The main dashboard on the Nabu app features a quick glance at the fitness metrics — steps, miles, calories burned, minutes active, and total sleep. Tapping on a metric brings up a more detailed view along with an almost endlessly scrolling daily and weekly historical view. The sleep detail page gives a snapshot overview showing time asleep, restless, awake, or active. Clicking the expand link turns on a detailed landscape view where you can see average sleep patterns from the past day, week, month, three months, or year.

One thing the Nabu is missing is a way to track body weight. The app asked for our weight during sign up, however, there was no way to update that metric along the way or to set a goal weight. Since most people are interested in their fitness tracking as a way of losing or controlling their weight, this seemed like an odd thing to leave out.

Wearing the Nabu

The Nabu is a solid, stiff techno bangle that looks and feels a lot like the old Nike Fuelband.

The Nabu is designed to be worn upside down, meaning you need to twist your wrist palm up every time you want to check the time or read an incoming text. While it was strange at first, we came to like it. The screen automatically lights up with the twist of the wrist, or with an incoming call, text, or smart notification vibration. And when we wanted to ignore a notification we weren’t in danger of any shoulder hoppers catching a glimpse at who was calling or what the text was about. In an office setting, info security can be key, and the Nabu keeps it all on the downlow. The OLED screen was great indoors, and readable outdoors, however, we did have to lean it into the shade under direct sunlight.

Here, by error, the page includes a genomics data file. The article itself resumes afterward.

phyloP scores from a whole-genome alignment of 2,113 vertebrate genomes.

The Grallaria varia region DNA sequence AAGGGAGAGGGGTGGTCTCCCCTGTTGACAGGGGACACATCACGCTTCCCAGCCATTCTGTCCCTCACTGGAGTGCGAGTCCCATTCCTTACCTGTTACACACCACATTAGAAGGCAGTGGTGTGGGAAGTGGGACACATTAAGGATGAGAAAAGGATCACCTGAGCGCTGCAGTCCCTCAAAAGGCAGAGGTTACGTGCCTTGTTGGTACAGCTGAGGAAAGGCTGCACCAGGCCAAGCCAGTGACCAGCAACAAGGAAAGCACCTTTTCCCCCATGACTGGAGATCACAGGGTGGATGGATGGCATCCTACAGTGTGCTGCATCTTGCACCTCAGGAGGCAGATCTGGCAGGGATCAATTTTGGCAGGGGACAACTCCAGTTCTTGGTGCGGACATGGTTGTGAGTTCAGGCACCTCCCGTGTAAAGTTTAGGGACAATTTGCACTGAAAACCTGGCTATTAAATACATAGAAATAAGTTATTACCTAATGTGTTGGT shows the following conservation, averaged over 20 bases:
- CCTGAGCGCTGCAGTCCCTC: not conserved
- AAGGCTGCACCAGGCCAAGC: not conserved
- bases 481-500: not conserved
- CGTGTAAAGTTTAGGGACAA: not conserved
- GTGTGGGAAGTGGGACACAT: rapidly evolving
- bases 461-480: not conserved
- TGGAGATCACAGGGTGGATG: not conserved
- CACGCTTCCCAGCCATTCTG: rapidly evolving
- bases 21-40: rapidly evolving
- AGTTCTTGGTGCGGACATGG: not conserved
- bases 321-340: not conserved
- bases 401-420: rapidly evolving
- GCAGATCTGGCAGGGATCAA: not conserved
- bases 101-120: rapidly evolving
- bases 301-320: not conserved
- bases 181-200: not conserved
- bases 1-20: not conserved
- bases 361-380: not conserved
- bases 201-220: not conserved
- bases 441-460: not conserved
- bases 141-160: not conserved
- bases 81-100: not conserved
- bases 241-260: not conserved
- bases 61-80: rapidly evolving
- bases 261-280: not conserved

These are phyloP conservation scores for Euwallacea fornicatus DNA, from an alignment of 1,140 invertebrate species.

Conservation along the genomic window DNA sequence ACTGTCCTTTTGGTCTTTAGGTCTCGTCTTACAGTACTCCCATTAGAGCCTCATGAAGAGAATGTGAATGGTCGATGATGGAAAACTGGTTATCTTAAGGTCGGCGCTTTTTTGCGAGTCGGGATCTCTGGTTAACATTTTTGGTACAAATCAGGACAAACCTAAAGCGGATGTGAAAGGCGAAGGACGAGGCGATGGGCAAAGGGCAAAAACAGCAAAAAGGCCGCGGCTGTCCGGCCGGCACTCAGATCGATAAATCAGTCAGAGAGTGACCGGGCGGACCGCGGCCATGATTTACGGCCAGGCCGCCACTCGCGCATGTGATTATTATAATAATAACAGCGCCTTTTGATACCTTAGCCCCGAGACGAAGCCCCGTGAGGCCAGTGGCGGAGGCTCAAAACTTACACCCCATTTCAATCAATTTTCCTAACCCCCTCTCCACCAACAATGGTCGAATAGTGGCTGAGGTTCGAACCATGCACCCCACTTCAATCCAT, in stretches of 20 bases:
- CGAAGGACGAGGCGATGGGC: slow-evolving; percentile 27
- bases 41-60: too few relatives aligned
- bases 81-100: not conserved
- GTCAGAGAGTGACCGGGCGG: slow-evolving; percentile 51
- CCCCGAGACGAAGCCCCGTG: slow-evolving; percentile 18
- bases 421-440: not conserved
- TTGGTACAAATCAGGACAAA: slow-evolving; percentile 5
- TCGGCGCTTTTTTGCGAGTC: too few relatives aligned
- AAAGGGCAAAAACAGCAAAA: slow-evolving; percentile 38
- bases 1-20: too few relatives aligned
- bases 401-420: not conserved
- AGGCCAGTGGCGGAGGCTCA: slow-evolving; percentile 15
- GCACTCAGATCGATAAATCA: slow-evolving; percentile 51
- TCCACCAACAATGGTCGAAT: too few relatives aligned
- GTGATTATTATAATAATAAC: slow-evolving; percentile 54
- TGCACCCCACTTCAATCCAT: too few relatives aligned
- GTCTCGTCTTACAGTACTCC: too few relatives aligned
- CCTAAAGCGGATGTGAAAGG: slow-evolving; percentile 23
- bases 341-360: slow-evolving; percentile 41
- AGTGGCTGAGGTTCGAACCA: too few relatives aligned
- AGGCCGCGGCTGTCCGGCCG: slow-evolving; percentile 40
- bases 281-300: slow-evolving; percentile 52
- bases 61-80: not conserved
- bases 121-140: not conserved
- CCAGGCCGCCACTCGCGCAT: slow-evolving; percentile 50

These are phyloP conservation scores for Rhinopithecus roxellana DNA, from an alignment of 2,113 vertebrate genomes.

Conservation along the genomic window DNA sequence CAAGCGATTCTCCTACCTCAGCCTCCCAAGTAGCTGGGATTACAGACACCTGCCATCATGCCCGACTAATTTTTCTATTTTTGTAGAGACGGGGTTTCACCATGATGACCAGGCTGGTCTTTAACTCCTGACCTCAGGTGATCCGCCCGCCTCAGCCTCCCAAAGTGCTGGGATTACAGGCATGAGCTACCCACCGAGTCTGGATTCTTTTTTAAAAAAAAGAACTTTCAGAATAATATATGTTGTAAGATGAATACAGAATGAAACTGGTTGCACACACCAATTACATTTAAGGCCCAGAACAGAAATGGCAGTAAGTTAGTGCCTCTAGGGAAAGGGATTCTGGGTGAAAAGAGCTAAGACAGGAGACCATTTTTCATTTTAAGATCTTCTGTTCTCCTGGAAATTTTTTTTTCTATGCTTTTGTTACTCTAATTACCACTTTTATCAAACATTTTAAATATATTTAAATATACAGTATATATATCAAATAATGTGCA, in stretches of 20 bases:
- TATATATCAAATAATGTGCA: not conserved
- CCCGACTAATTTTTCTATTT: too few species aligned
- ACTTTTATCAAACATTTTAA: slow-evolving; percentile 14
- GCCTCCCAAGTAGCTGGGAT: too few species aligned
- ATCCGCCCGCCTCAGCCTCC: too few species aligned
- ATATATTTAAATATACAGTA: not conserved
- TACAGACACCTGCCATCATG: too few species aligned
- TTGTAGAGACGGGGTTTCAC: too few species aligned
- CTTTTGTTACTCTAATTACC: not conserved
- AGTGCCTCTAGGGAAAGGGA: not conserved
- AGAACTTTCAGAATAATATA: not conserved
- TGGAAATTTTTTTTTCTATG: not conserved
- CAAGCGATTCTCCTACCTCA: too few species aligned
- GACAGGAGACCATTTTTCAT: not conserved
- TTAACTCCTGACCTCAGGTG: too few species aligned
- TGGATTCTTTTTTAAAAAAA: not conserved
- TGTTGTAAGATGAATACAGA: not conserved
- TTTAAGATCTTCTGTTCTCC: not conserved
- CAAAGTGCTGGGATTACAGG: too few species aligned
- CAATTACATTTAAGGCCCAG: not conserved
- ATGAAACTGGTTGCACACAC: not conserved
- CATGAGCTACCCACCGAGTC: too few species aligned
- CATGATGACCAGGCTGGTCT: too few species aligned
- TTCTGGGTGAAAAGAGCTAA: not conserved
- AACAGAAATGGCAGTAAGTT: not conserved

In weeks of wearing the Nabu, the only time we encountered trouble with it was while sleeping. Because the band is stiff, we ended up taking it off before going to bed most nights, which ended up being a great opportunity to put the Nabu on the charger – it gets about six days between charges.

Conclusion

We like fitness bands as much for the smart notifications as for the metric tracking. If we can get vibration alerts on the wrist while counting some steps along the way, we’re happy. The Nabu does all that, plus adds remote music and shutter button control for iOS devices. All this functionality for $100 makes the Nabu one of the best values in the smartband market. And hey, if it can help us all stay one step ahead of the flesh-eating zombies hordes, even better.

Highs

  • Discreet down-facing design
  • Acts as iOS camera remote
  • Shares social contact on handshake
  • Full smart notifications
  • Programmable vibration alarm

Lows

  • Not waterproof
  • Bangle design not great for sleeping